GENERAL COMMENTARY article
Commentary: Developmental Constraints on Learning Artificial Grammars with Fixed, Flexible, and Free Word Order
- Department of Linguistics, Stony Brook University, Stony Brook, NY, United States
by Nowak, I., and Baggio, G. (2017). Front. Psychol. 8:1816. doi: 10.3389/fpsyg.2017.01816
A long standing hypothesis in linguistics is that typological generalizations can shed light on the nature of the cognitive constraints underlying language processing and acquisition. In this perspective, Nowak and Baggio (2017) address the question of whether human learning mechanisms are constrained in ways that reflect typologically attested (possible) or unattested (impossible) linguistic patterns (Moro et al., 2001; Moro, 2016).
Here, I show that the contrasts in Nowak and Baggio (2017) can be explained by language-theoretical characterizations of the stimuli, in line with a relatively recent research program focused on studying phonological generalizations from a mathematical perspective (Heinz, 2011a,b). The fundamental insight is that linguistic regularities that fall outside of certain complexity classes cannot be learned, due to computational properties reflecting implicit cognitive biases.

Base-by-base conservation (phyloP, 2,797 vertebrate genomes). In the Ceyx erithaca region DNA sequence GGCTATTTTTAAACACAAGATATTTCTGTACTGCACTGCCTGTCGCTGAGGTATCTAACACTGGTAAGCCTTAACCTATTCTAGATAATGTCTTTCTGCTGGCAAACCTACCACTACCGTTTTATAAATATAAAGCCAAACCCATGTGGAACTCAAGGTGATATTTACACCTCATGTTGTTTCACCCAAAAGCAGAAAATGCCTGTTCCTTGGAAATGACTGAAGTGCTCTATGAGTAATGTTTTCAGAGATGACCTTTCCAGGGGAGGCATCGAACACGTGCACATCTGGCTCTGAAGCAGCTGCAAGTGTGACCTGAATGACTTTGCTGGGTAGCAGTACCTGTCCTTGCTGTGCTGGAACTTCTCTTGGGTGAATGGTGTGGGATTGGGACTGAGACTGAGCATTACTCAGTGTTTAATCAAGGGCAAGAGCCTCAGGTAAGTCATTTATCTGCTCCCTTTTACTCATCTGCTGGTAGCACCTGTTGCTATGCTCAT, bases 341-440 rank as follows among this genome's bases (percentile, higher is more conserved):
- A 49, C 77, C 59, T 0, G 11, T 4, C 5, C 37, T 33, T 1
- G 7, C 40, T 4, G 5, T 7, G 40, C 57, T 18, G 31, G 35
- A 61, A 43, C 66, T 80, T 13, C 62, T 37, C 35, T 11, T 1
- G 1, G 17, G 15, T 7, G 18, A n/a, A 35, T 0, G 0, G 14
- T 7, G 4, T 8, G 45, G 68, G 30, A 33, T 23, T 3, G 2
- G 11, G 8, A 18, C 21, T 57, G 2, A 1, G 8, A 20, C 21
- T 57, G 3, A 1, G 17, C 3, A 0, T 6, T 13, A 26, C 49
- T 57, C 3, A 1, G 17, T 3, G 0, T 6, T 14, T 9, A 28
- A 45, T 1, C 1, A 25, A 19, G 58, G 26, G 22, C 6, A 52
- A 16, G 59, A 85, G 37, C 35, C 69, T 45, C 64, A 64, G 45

Developmental Constraints on Learning
In order to test whether adults and children have different biases toward typologically plausible patterns, Nowak and Baggio (2017) construct 4 finite state grammars imposing varying constraints on word-order (fixed: FXO1 and FXO2; flexible: FLO; and free: FRO), instantiated over two word-classes: shorter, more frequent words (F-word) or longer, less frequent ones (C-words). Participants were asked to differentiate between strings produced by the grammar they had been trained on, and strings produced by a different grammar (e.g., FXO1 vs. FLO). Adults succeeded in recognizing fixed and flexible word-order strings (Experiment 1: FXO1 vs. FLO) and failed in recognizing free word-order strings (Experiment 2: FXO2 vs. FRO). In contrast, children could recognize flexible word-order and free word-order strings, but not fixed word-order strings (Experiment 3 and 4, replicating the contrasts of Experiment 1 and 2). The authors attribute these results to the inability of children to acquire typologically implausible grammars, suggesting that adults either have distinct constraints on language learning, or are able to employ more general learning strategies.
Nowak and Baggio (2017) control for information-theoretical differences (e.g., Shannon entropy; Shannon, 1948) among strings to explicitly refute computational explanations of their results. Crucially, a different computational measure—based on language-theoretical characterizations sensitive to structural properties of the grammars—is dismissed by assuming that the finite-state grammars generating the stimuli lead to languages of equivalent complexity (i.e., regular languages).